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History of St. Charles County, Missouri
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History of St. Charles County, Missouri

The City of St. Louis, site of the Gateway Arch, the symbol of America's westward expansion, is known throughout the world as the "Gateway to the West." However, the City of St. Charles - a thriving community on the banks of the Missouri River just twenty miles west of St. Louis, could easily lay claim to that title.

The History of St. Charles County, Missouri (1765-1885) tells the story of those who first came to the early frontier from east of the Mississippi and from their homes across the sea. Many of those families settled in St. Charles County and remain there to this day, while others stayed for a while and then moved on.

The book was first published in 1885 as part of a historical narrative of St. Charles, Montgomery, and Warren Counties in Missouri. This privately published reprint of the St. Charles portion of the original has an index, not found in the earlier book, including references to some 1,886 family surnames, and biographical sketches of 298 prominent citizens of the eighteenth and nineteenth centuries. In all, 4,197 individual names appear in the index. This volume is an invaluable resource to historians and to genealogists whose families lived in St. Charles County during that period. You can check for your family's surnames using the alphabet links at the top of this page where you will also find a link to a mail-in order form. The cost of the book is only $19.95 plus shipping.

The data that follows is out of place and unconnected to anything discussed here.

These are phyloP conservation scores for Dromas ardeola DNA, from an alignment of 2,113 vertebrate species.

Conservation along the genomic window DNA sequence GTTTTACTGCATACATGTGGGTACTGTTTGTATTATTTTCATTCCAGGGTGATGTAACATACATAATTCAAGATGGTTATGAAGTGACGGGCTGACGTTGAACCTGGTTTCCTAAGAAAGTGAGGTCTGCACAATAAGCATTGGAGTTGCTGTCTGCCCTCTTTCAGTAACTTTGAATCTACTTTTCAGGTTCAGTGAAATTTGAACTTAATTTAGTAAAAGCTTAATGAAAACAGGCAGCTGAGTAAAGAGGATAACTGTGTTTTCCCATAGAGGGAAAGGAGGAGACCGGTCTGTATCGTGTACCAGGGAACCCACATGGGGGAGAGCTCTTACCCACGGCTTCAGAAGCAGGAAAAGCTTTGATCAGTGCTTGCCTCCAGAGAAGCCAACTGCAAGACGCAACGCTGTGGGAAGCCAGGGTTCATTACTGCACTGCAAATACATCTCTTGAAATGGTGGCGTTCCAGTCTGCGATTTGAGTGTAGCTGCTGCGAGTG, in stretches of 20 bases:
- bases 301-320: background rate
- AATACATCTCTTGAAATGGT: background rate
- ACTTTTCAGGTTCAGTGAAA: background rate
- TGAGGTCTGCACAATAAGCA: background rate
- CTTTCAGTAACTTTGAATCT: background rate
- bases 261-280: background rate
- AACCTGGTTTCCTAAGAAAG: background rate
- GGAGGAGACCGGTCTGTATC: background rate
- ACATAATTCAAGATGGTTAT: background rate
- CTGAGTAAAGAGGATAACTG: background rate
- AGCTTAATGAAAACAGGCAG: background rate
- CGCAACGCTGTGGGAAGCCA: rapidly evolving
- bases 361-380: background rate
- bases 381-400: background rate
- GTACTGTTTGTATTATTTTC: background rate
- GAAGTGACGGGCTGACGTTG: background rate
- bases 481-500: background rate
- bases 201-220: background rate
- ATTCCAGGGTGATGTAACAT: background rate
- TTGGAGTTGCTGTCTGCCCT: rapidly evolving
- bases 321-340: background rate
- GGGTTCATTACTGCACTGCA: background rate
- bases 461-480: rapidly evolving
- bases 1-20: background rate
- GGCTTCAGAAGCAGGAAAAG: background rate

The District of St. Charles was first established on October 1, 1812 by Governor William Clark of the famed Lewis & Clark Expedition. The district extended from the Missouri River on the south to the Canadian border on the north, and from the Mississippi River on the east to the Pacific Ocean. It comprised all of what is now Minnesota and Iowa and major portions of the states of Idaho, Missouri, Montana, North Dakota, South Dakota, Washington, and Oregon.

The famed pioneer, Daniel Boone, was one of the early settlers in St. Charles County, migrating from Kentucky in 1795 and residing in the county until his death in September 1820. On May 20, 1804, the Lewis & Clark Expedition departed from St. Charles on their historic overland journey to the Pacific. Following Missouri's admission to the Union in August 1821, St. Charles served as the first capital of the new state. And for much of the era of the westward expansion the city served as the eastern terminus for the stagecoach lines and supply trains that transported settlers and their supplies to the trailheads for the Oregon and Santa Fe Trails at Kansas City and St. Joseph. It is clearly one of the most historically significant places on the North American continent.

If you have questions about this site, contact the webmaster. For questions about the book itself, please contact the publisher. His address can be found on the order form.